Foreign Domains

1 September 2000
Co-authored by Andrew Chulock

In the beginning, there was dot-com, and it was good. It was so blissfully simple. If you were a company setting up shop on the Net, you had but one choice for a generic top level domains (gTLD), the almighty ".com."

The current shortage of new ".com" names is a direct result of an old policy. Way back in the dark ages of the Net, circa mid-1990s, commercial entities by the thousand were directed to the ".com" gTLD. They weren't permitted to register using other gTLDs like ".net" (reserved for network related entities, hence the name .net), or "org" (reserved for use by organizations). The result is that "com" names became the symbol of commercial enterprises and success.

That old policy is now ancient history. (In Net time, "ancient history is defined as 'before last week.'") Anybody can now register a "net" or ".org" domain. This has been a profit center for companies that register domains since the textbook advice today is that you should register the ".com," ".net," and ".org" versions of any domain you want. So, instead of having to pay $35 per year to own a domain, you're forced to pay triple that amount.

It's not that you want to use all three versions, but what you want to do is prevent anybody else from having them. For example, if you're CNN, you don't want somebody else to gain from the fame you've brought to these simple three letters by them owning

Funny thing is that not every big brand name website learned this lesson fast enough. So, if you go to, you won't find books, but rather you'll find an unrelated Internet Service Provider. If you travel to, you'll find resources for lesbians and bi-women.

From Coconuts to ".cc" If you thought it was getting too complicated and expensive because your e-commerce lawyer will now advise you to register three versions of every domain name you want, it's even more complicated than that and getting worse. Ever heard of or You may have also noticed Internet addresses that end with "to," "il" and other letters.

These final letter combinations are country code top level domains (TLDs). They're nothing more than a TLD assigned to a specific country.

Other popular country code TLDs include "fm," "ws" and ".tv." These, like all country codes, were originally intended for use by the residents of their respective countries.

A few enterprising countries have realized that the shortage of "coms," combined with the rather catchy two letter abbreviations of their countries, which just happen to mean something else in English, have made for a very profitable business. In some cases, the income from country codes has become a major revenue source for some small countries.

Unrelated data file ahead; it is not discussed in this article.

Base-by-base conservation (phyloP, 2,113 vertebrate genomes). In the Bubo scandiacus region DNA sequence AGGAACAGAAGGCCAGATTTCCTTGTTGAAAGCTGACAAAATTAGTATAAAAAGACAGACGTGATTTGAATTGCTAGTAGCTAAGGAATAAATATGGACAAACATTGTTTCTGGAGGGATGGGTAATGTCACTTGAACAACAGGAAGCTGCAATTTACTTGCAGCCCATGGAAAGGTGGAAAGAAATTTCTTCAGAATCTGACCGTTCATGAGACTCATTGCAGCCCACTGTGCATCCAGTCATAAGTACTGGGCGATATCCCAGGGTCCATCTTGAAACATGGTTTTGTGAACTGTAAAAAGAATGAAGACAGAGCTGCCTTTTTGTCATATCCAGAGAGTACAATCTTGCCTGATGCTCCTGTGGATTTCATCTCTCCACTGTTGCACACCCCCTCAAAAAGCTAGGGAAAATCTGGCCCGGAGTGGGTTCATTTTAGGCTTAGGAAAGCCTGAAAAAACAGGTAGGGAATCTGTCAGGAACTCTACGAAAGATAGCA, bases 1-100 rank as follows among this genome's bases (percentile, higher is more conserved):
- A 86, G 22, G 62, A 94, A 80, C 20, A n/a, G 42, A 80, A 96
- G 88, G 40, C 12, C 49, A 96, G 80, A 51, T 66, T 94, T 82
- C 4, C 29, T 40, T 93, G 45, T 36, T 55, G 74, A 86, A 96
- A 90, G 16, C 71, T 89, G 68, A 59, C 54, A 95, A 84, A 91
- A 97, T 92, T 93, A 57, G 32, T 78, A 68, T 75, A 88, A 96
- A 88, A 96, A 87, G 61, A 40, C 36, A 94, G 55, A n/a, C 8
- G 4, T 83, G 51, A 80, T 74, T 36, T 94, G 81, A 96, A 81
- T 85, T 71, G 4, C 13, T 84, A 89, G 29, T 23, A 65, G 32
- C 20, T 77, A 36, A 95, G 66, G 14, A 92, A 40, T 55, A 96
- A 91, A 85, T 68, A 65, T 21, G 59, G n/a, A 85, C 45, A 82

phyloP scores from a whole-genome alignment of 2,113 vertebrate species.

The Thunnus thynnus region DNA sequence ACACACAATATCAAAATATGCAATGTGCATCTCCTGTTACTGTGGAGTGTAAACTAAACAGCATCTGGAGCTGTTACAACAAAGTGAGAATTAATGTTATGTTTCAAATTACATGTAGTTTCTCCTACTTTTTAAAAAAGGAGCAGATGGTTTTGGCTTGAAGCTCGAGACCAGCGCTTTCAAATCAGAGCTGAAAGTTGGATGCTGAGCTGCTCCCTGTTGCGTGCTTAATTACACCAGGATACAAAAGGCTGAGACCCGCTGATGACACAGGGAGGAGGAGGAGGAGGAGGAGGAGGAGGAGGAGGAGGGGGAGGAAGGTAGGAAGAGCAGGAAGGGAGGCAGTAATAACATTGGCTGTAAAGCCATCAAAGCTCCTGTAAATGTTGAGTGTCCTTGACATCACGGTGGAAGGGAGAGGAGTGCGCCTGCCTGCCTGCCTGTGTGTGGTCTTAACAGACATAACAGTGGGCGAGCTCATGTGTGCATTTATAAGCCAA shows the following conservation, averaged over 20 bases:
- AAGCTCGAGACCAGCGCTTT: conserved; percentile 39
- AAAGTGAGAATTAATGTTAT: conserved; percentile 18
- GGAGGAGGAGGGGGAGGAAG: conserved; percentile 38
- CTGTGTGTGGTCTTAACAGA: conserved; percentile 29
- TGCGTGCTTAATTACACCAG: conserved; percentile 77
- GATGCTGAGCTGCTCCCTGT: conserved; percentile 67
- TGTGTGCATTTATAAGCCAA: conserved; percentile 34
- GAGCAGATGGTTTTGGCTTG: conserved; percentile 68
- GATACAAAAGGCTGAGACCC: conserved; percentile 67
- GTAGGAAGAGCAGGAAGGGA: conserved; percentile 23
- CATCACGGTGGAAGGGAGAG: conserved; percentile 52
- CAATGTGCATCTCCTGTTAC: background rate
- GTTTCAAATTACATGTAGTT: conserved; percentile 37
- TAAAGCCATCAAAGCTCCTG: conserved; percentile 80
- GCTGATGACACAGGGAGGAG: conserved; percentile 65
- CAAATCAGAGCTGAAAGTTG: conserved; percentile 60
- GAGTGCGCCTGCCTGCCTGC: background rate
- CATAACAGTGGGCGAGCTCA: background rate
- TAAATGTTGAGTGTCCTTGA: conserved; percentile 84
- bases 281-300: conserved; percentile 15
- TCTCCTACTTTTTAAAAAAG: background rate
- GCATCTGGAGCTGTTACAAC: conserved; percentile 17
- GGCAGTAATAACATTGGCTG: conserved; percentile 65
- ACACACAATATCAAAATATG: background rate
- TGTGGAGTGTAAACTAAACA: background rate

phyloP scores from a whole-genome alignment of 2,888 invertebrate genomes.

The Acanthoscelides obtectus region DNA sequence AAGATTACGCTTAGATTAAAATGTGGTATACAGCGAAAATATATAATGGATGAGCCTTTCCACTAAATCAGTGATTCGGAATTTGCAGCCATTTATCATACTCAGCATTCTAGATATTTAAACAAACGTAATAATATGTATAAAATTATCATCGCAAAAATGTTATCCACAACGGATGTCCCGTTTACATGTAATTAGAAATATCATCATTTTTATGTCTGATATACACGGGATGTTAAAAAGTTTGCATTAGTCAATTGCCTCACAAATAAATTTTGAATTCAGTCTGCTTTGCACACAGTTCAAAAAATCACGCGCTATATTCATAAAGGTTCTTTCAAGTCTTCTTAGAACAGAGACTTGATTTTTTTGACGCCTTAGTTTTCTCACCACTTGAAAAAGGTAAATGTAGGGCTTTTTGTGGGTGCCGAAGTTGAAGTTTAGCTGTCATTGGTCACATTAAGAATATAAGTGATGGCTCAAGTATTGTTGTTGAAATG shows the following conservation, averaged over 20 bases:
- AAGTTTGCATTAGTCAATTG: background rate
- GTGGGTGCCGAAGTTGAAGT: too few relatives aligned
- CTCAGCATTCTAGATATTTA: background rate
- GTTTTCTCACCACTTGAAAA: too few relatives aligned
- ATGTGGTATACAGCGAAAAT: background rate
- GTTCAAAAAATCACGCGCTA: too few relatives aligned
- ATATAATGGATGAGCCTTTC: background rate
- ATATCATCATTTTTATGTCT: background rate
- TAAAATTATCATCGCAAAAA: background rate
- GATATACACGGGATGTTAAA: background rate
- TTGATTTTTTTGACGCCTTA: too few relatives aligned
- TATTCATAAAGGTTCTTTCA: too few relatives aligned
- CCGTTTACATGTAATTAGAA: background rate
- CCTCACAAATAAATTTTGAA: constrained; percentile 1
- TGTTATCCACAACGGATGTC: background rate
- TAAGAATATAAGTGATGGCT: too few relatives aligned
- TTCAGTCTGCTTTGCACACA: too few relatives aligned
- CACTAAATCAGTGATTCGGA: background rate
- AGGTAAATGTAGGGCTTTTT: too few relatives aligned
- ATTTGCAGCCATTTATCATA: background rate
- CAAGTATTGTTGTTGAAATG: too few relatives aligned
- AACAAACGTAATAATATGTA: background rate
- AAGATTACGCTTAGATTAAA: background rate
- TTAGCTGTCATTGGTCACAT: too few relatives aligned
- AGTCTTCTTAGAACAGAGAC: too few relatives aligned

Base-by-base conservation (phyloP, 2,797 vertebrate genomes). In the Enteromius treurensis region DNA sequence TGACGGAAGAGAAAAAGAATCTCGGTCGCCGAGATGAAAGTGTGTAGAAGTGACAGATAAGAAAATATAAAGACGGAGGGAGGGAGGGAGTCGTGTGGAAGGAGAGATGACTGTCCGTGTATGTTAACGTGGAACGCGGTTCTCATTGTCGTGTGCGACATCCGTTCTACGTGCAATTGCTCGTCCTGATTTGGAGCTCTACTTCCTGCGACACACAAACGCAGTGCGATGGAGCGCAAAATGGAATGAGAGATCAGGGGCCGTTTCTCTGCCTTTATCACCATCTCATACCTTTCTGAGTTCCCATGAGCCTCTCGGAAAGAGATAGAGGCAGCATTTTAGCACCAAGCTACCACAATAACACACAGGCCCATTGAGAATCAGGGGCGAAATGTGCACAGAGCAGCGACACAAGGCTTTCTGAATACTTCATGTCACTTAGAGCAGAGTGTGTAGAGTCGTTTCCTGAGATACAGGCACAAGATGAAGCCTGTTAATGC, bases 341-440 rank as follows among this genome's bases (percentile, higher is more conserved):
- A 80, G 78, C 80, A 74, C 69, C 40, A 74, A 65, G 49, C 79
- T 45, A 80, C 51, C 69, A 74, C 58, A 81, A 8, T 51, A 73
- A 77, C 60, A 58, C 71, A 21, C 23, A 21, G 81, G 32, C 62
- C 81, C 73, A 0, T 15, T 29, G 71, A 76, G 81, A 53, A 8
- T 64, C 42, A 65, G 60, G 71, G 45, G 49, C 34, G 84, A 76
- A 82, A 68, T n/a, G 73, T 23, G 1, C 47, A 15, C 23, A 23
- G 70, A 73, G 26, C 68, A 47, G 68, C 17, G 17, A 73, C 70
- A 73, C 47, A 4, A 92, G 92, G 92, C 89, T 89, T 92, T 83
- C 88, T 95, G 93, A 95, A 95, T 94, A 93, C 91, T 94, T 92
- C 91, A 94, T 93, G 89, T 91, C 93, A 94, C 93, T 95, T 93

For example, "cc," is the country code TLD for the Cook Islands, which are near Australia. Before it began marketing its "cc" TLD, coconuts were the major source of income for these islands. They've come a long way baby.

The "cc" TLD has become popular for many reasons including that it's easy to remember and unlike many other country code TLDs, it has a working registration interface in English.

Another great example of a small nation cashing in on some rather good luck is the tiny island nation of Tuvalu, which was assigned the "tv" TLD. Recognizing the commercial viability of the "tv" TLD, Tuvalu decided to sell its rights to ".tv" to a company called DotTv for $50 million. DotTv's guaranteed minimum payment of $1 million dollars per quarter to Tuvalu is the largest source of income to this island nation of 10,600 people.

While a cool and highly recognizable TLD may be a windfall for these small nations fortunate enough to have them, this also creates a nightmare for companies looking to preserve their domain identities. Now, it's not just the basic suite of "com" "net," and "org" that you need to register, now you also have to consider country code TLDs like ".tv," ".cc" ".md," and ".ws."

Many of these country code TLDs charge substantially more than the $35 per year that you'll pay for a "com." For example, "tv" auctions its supply of domains, rather than selling them for a set price. A search for displayed an opening bid of $1 million!

Even if we put aside the astronomical auction prices, if you were to register your company's domain in all 238 countries at an average cost of $100 per country, your company would have to shell out $23,800 just for domains.

If you think litigating in an American court to defend your ".com" is an ugly prospect, now imagine dealing with the issue in some country half way around the world. For right now, the best answer may be to promptly register country code TLDs in every country where you do business or foresee doing business in the future. With time, maybe a better system will develop, but until then, the mass registration strategy remains the best one. By the way, you will find the company you would expect to find at

Mark Grossman's "TechLaw" column appears in numerous publications. Mark Grossman has extensive experience as a speaker as well. If you would like him to speak before your group or corporate meeting, please call (305) 443-8180 for information.

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